Saturday, June 20, 2015


I last wrote on Monday evening.

On Tuesday, our anti-racism Task Force had its second meeting, and agreed to order our Black Lives Matter banner, post it by the road, and have a ceremonial event when we do so, on September 6th.

Wednesday, I finished my office hours, and had some time before the Board meeting, so I drove over to Mizpah. It was different than I'd expected, a much larger community, and very wooded. Clearly it sits far away from the Mays Landing town proper, and has its own Fire Company, a few churches, and perhaps a building that had been a school at one time. I didn't see a lot of people, and as I drove around, I wondered: how do you go about asking questions of folks about the history of racism in their town? Do you just jump in, or get someone to introduce you? Is it just taking advantage of people, using them to satisfy my curiosity, unless I do something with it?

That night, we were leaving the Board meeting around nine o'clock and talking about Mizpah, and how it had been a Jewish settlement, and then had been sold to Blacks, and then I got into my car, and started the drive home, thinking about the place, and wondering.... and while I was musing, a white man was murdering nine Black church members in their church in South Carolina.

I didn't know until the morning. I checked facebook before I left for Atlantic City to volunteer at the Food Pantry. There I saw the horror. I listened to NPR en route, so by the time I arrived, I knew the worst: these were AME church members. Including the pastor. I know these people, and I can easily imagine how warmly and kindly they embraced and welcomed the tyrant who then murdered them. I have never entered a Black church where I have not felt this genuine heartfelt love and kindness. So it is compounded. I can barely let my mind go to the events as they must have occurred. Because I know that almost nothing in this world since the day of the bombings in Birmingham could have been so horrific as this.

This is going to take some time.

I've had nothing to say for many days now. The usual proclamations and exhortations sound weak and empty.

I just preached last Sunday on Sundown Towns. I opened with a poem called Bikini Care Instructions by Parneshia Jones, written in response to the McKinney pool incident. I then said, "Does this make you feel uncomfortable? I hope so. Because we are here to comfort the afflicted, and afflict the comfortable." We say that, a lot. But it has weighed on me this week.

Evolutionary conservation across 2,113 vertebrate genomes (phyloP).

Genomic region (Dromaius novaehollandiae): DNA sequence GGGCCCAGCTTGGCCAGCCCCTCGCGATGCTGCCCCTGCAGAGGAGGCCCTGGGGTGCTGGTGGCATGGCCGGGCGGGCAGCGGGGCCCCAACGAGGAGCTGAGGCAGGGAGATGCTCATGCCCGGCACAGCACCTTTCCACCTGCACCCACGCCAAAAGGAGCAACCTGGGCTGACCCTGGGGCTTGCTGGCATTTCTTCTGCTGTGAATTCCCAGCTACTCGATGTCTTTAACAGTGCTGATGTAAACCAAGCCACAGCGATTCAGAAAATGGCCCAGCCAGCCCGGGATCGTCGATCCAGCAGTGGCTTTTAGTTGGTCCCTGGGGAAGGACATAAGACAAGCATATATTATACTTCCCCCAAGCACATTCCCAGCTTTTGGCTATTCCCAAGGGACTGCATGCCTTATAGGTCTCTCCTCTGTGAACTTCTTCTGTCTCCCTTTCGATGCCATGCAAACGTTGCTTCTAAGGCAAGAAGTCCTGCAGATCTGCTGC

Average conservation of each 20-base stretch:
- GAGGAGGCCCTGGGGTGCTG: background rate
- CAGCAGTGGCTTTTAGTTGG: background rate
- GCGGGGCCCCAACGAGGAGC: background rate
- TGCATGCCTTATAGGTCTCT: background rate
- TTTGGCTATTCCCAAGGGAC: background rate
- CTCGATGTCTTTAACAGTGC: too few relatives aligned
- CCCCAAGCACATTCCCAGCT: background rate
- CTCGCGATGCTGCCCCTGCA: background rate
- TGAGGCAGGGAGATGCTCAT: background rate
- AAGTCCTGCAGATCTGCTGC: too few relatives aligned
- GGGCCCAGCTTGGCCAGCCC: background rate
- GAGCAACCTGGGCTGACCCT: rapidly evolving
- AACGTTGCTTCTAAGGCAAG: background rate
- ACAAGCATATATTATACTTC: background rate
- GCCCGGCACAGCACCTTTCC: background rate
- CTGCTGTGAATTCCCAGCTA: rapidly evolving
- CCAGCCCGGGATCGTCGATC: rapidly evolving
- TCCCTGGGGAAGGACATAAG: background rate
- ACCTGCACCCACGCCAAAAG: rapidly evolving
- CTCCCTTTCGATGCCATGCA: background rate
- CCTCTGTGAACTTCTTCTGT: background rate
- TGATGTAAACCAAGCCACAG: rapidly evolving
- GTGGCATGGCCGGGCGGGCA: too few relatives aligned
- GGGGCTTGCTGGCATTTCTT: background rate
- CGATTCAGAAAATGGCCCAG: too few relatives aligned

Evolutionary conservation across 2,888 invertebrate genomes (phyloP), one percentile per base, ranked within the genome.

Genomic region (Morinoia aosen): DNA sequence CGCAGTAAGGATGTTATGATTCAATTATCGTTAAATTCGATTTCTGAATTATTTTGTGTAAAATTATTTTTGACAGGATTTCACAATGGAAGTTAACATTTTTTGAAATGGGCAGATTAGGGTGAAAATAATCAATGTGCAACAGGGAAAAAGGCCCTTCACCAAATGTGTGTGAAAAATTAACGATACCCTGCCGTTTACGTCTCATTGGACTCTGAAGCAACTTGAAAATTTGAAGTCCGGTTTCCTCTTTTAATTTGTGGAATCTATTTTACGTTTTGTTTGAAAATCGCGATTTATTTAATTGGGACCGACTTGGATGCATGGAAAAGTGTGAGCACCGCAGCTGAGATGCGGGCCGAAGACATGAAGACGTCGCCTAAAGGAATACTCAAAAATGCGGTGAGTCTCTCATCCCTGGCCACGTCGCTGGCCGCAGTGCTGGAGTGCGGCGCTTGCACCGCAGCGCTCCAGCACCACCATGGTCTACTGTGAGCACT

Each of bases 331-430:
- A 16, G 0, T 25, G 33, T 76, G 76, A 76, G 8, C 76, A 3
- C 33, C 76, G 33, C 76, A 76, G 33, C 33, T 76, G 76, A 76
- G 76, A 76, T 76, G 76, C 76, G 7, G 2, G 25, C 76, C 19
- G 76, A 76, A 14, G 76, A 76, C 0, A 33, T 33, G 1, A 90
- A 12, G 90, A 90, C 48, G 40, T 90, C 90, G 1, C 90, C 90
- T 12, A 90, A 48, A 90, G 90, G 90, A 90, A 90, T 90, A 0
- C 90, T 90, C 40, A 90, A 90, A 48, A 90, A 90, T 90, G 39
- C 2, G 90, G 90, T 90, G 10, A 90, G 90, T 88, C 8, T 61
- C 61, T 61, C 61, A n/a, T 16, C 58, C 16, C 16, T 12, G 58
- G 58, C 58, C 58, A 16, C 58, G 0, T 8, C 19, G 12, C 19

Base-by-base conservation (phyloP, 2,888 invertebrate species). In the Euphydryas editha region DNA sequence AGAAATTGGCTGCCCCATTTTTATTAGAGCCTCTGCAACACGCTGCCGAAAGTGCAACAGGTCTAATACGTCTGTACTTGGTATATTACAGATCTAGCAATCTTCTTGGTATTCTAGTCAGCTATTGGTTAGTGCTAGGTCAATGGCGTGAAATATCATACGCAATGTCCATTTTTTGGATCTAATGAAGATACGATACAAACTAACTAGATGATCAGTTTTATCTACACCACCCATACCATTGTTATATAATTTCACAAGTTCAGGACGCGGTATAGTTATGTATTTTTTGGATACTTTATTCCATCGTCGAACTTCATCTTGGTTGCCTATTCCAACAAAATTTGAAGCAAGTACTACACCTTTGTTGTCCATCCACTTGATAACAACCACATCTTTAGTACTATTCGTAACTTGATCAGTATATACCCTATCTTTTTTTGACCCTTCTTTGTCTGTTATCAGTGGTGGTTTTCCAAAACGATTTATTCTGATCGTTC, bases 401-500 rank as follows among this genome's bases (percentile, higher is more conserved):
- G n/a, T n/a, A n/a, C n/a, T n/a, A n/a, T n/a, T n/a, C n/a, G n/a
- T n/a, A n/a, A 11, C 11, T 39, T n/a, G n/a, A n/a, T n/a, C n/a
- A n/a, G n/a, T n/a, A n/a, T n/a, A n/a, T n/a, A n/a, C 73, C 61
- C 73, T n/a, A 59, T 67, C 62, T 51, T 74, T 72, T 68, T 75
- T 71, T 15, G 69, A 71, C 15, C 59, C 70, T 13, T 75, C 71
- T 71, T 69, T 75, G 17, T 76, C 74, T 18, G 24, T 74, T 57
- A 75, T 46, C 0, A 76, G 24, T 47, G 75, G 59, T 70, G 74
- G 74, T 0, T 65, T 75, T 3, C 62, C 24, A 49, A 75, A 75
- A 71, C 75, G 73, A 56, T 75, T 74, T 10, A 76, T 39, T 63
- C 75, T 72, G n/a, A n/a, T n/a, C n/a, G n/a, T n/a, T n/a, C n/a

I've read all the passionate, brilliant, morally grounded pronouncements from the pundits and proclaimers... we must, we must never, we shall, we have to, and I have nothing of that sort to offer.

I dedicated my ministry to anti-racism almost 20 years ago, during ministry days, when we were asked to stand up by our presenter, Lee Mun Wah. I then, that year, went to Alabama to help rebuild a church burned by racists with the UUSC. The next year, I went to Dillon, South Carolina. I've taken part in every committee, workshop, Board, protest, rally, you-name-it, and tried, and mostly failed, to bring my congregation(s) along. I have preached on racial justice so often that people complain about it. I would say some people are glad to be rid of me and my racial justice preaching.

And when I was faced with what happened this week, I cried. Walking into the Food Pantry, the folks waiting in line (most of them are POC) always  greet me. This morning, after Charleston, they looked away from me. I didn't imagine it. I worked on registrations with an African American woman about my age, and we got acquainted. She told me about her work as a dealer in the casinos (she's retired) and we finally got around to the shootings when I saw on my phone that the killer was captured. We talked about it all. I told her that sometimes I feel so ashamed of some white people that I just hate my own race. She said she felt the same way sometimes because sometimes she feels that Black people are their own worst enemy and she gets mad at those who do dumb things too. We both cried. We hugged. We bonded, talking about our grown kids and their troubles.

But when I heard the voices of the families speak to the murderer and forgive him, pray for him, I could not stop my tears. That is the heart of righteousness. That right there is why I am afflicted.

I will remain afflicted until I can rise above my own fear of looking foolish, sounding silly, being awkward, and just start doing everything that occurs to me.

Thursday, I had the urge (or you might say the call) to go to an AME congregation, so I looked up the nearest one.  The pastor wasn't there but a kind young lady gave me her card, so I called and left a message to tell her that I knew how we felt when there was a shooting in one of our congregations, and I just wanted to reach out, and ask if we might send flowers. She called me back the next morning. We've agreed to meet for lunch.

The flowers were delivered today. "From the Unitarian Universalist Congreagtion of the South Jersey Shore. In Love & Faith." I hope they were pretty.